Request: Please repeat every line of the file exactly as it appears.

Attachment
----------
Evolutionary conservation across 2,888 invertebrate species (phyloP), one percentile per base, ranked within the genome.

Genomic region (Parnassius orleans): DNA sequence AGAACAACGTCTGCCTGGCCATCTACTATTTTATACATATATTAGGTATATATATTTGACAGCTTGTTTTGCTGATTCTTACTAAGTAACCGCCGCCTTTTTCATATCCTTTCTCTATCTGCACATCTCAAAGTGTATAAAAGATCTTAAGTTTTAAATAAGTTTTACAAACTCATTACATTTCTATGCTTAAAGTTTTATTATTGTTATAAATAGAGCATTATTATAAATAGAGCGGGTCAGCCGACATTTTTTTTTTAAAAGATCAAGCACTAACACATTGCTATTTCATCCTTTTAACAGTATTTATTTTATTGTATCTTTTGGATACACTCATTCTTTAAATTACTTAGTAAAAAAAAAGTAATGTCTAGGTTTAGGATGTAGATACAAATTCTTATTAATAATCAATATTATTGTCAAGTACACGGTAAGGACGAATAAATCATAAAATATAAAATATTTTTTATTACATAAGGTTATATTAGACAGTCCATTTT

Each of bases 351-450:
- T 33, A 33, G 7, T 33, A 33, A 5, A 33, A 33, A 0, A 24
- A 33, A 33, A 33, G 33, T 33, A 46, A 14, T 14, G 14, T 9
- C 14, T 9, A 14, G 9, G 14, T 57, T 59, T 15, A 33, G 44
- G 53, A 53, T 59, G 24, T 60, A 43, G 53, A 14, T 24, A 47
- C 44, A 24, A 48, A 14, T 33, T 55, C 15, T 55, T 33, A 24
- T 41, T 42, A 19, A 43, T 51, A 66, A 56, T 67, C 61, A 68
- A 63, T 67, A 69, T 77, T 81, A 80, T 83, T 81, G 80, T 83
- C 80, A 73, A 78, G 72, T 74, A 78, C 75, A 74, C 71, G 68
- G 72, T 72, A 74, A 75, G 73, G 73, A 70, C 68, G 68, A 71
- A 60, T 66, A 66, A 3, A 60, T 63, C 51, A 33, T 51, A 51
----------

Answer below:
Evolutionary conservation across 2,888 invertebrate species (phyloP), one percentile per base, ranked within the genome.

Genomic region (Parnassius orleans): DNA sequence AGAACAACGTCTGCCTGGCCATCTACTATTTTATACATATATTAGGTATATATATTTGACAGCTTGTTTTGCTGATTCTTACTAAGTAACCGCCGCCTTTTTCATATCCTTTCTCTATCTGCACATCTCAAAGTGTATAAAAGATCTTAAGTTTTAAATAAGTTTTACAAACTCATTACATTTCTATGCTTAAAGTTTTATTATTGTTATAAATAGAGCATTATTATAAATAGAGCGGGTCAGCCGACATTTTTTTTTTAAAAGATCAAGCACTAACACATTGCTATTTCATCCTTTTAACAGTATTTATTTTATTGTATCTTTTGGATACACTCATTCTTTAAATTACTTAGTAAAAAAAAAGTAATGTCTAGGTTTAGGATGTAGATACAAATTCTTATTAATAATCAATATTATTGTCAAGTACACGGTAAGGACGAATAAATCATAAAATATAAAATATTTTTTATTACATAAGGTTATATTAGACAGTCCATTTT

Each of bases 351-450:
- T 33, A 33, G 7, T 33, A 33, A 5, A 33, A 33, A 0, A 24
- A 33, A 33, A 33, G 33, T 33, A 46, A 14, T 14, G 14, T 9
- C 14, T 9, A 14, G 9, G 14, T 57, T 59, T 15, A 33, G 44
- G 53, A 53, T 59, G 24, T 60, A 43, G 53, A 14, T 24, A 47
- C 44, A 24, A 48, A 14, T 33, T 55, C 15, T 55, T 33, A 24
- T 41, T 42, A 19, A 43, T 51, A 66, A 56, T 67, C 61, A 68
- A 63, T 67, A 69, T 77, T 81, A 80, T 83, T 81, G 80, T 83
- C 80, A 73, A 78, G 72, T 74, A 78, C 75, A 74, C 71, G 68
- G 72, T 72, A 74, A 75, G 73, G 73, A 70, C 68, G 68, A 71
- A 60, T 66, A 66, A 3, A 60, T 63, C 51, A 33, T 51, A 51